3. Done (pic 4)

Step 6: Opening Up the Screw Holes.

Picture of Opening Up the Screw Holes.

The holes for the screws and lanyard are now covered by grip tape, something must be done about this.

1. punch your screwdriver through one of the holes for the screws as show in pic 1

2. flip the screw driver around and punch down through the opposite way like in pic 2

3. take your utility knife and put it point down in the hole for the screw like in pic 3

4. spin the U-knife around in the hole a bit to ream out the tape, it doesn't take much. A turn or two is all. Be careful not to remove any of the actual scale, just the tape. Try droping in the screw in, if it sinks in (like in pic 4), your good, if not ream a bit more. Now do the other screw hole

Step 7: Opening Up the Lanyard Hole.

Picture of Opening Up the Lanyard Hole.

1. find a screw driver, or other pointy thing, the same diameter as the lanyard hole (if the knife in question has a lanyard hole) You want the screwdriver to fit tight in the hole. Punch it through from the back like you did with the other holes. (pic 1)

2. when you punch the SD throught the hole it will push the tape up around it, smooth it back down with a finger nail or the blade of another screwdiver, but keep the screwdriver in the hole.

3. use the u-blade to cut off the excess tape. lay the blade of the u-kinfe against the grip tape on the scale and work the knife around the SD slicing off the extra tape as you go. (pic 2)

4. done with the cutting. (pic 3)

5. remove the SD, flip it around and insert it from the other side to squish down the extra bit of grip tape(pic 4)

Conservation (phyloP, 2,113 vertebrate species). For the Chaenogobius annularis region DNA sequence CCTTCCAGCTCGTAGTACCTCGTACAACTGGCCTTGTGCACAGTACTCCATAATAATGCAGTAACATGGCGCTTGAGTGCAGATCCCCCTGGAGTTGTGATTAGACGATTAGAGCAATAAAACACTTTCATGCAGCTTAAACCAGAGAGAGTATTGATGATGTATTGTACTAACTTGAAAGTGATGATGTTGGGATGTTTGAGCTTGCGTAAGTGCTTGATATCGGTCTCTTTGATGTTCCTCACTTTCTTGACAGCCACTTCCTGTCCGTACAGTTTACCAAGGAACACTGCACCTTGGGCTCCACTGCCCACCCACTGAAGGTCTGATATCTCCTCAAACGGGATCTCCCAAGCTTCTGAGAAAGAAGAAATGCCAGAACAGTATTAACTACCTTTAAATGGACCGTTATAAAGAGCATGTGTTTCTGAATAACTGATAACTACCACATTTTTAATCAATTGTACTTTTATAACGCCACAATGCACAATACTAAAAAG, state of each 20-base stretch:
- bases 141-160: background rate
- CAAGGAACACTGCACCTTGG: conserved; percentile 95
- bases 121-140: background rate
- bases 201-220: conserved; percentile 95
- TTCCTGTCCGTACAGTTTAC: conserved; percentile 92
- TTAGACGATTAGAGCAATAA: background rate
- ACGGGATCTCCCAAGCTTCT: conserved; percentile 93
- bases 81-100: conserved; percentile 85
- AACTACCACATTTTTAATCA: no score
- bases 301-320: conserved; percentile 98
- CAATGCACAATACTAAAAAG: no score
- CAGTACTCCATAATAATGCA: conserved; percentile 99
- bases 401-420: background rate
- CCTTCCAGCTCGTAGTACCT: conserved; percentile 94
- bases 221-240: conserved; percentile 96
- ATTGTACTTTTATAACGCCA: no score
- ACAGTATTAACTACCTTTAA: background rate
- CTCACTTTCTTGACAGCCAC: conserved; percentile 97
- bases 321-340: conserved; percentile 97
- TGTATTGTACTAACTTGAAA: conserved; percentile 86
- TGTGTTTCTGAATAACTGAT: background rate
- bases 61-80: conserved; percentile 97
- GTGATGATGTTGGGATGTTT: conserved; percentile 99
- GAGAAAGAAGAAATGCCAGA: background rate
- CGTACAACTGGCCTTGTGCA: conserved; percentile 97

6. re-attach the scale.

Step 8: Tape on the Clip

Picture of Tape on the Clip

1. cut two small piece of grip tape for the pocket clip. the larger one is about 28mmx7mm, and the small one is about 18mmx7mm (pic 1)

2. stick the larger piece on the "land" of the clip and the smaller in the valley of the clip (pic 2)

Step 9: Optional GT

Picture of Optional GT

if you like you can out a piece of GT on the back spine of the knife, I had mine like this for awhile, but I took it off, didn't like it to much (pics, 1 &2)

Step 10: Finished Product and Other Ideas

Picture of Finished Product and Other Ideas

Pics 1 &2 show the finished product. Not bad if I do say so myself.

Pic 3 shows the clip on my Emerson CQC-7BW SFS which I out full grip tape on, I'm seeing how I like it this way

Pic 4 shows GT on the finger release of my Blackhawk SERPA holster for my Spreinfield XD, helps a lot.

Hope you like your newly grip taped knife. Carry safe, carry smart.


punkhead58 (author)2011-12-23